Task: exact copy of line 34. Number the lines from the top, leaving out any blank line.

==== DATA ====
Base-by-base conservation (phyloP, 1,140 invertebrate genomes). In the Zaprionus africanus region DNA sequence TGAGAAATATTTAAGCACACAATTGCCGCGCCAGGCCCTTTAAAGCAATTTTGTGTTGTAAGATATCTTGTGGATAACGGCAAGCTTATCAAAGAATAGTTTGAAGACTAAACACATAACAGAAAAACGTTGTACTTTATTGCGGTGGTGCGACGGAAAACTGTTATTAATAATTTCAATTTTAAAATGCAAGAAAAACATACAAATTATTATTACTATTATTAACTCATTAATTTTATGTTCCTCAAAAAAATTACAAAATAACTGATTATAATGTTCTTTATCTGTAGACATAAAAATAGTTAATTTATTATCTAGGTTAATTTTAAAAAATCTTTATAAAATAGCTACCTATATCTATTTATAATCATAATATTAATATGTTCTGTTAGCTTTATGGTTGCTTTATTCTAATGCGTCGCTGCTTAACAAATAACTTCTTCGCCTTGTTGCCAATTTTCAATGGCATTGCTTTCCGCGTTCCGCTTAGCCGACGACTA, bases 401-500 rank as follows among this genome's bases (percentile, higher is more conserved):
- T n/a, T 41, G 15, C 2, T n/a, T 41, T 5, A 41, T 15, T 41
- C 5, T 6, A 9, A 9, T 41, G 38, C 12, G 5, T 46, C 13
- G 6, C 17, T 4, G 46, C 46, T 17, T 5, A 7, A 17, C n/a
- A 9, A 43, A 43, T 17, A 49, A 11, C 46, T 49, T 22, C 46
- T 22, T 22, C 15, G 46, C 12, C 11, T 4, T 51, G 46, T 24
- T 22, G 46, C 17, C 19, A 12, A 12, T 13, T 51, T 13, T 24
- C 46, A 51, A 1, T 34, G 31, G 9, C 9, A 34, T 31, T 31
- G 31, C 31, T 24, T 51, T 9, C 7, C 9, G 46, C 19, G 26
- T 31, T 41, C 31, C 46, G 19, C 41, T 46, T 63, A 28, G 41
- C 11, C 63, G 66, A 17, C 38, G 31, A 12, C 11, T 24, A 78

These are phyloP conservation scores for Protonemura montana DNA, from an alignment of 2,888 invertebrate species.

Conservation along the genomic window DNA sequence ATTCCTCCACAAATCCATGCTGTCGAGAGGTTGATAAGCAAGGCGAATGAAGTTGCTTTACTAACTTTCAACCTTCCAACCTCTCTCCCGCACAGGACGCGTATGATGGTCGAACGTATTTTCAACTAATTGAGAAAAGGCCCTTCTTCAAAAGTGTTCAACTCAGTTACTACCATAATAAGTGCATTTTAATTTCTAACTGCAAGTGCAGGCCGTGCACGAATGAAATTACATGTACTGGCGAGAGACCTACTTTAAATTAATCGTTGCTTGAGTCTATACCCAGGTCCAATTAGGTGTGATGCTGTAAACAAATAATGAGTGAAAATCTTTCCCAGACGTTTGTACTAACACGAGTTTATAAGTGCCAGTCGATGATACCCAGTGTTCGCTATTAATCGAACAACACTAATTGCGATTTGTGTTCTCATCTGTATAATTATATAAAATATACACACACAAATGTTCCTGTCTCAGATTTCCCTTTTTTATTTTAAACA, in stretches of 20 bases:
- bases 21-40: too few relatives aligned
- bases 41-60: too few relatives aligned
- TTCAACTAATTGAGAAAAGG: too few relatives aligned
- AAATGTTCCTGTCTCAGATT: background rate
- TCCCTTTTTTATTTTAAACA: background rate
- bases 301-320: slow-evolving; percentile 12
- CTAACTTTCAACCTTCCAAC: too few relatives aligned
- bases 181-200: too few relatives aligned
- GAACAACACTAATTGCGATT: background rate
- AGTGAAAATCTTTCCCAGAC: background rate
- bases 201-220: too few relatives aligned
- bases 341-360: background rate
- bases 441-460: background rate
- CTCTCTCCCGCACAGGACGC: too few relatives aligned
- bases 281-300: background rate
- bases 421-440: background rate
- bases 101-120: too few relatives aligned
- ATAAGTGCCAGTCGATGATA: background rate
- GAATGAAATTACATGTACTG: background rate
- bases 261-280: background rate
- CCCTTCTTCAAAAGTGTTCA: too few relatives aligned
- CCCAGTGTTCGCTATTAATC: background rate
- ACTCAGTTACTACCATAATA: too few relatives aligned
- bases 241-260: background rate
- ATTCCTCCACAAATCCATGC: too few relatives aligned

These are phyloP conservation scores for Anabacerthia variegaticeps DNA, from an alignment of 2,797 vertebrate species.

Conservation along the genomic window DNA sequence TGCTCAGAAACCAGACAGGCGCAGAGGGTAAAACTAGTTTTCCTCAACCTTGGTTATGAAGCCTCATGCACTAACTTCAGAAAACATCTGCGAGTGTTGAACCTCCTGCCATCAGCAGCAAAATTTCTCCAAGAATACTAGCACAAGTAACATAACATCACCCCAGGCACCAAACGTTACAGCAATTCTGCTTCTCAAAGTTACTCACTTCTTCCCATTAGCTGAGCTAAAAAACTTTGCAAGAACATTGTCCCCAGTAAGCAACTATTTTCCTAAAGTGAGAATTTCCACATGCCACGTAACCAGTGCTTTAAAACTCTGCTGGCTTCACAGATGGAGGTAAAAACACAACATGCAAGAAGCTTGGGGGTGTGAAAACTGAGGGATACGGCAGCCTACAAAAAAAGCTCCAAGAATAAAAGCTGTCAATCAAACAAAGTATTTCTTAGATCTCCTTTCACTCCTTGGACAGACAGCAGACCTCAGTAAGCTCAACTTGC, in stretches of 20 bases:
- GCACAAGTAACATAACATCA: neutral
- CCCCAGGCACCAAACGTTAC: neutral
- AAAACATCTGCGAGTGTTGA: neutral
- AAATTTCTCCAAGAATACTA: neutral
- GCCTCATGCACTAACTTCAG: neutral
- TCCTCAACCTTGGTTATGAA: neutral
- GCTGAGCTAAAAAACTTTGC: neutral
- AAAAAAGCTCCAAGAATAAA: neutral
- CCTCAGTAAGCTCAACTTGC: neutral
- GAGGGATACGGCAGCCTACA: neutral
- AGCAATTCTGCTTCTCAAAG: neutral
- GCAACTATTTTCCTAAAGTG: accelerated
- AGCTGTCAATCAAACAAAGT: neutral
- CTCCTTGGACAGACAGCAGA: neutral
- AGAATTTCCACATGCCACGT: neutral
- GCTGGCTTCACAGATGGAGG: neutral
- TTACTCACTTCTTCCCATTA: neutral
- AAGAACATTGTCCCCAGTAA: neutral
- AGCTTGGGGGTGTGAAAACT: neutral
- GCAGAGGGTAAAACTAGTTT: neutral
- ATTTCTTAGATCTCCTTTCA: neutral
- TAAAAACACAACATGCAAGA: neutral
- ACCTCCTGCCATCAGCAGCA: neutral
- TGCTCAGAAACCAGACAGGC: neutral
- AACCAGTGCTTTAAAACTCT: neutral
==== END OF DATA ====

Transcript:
- CCCTTCTTCAAAAGTGTTCA: too few relatives aligned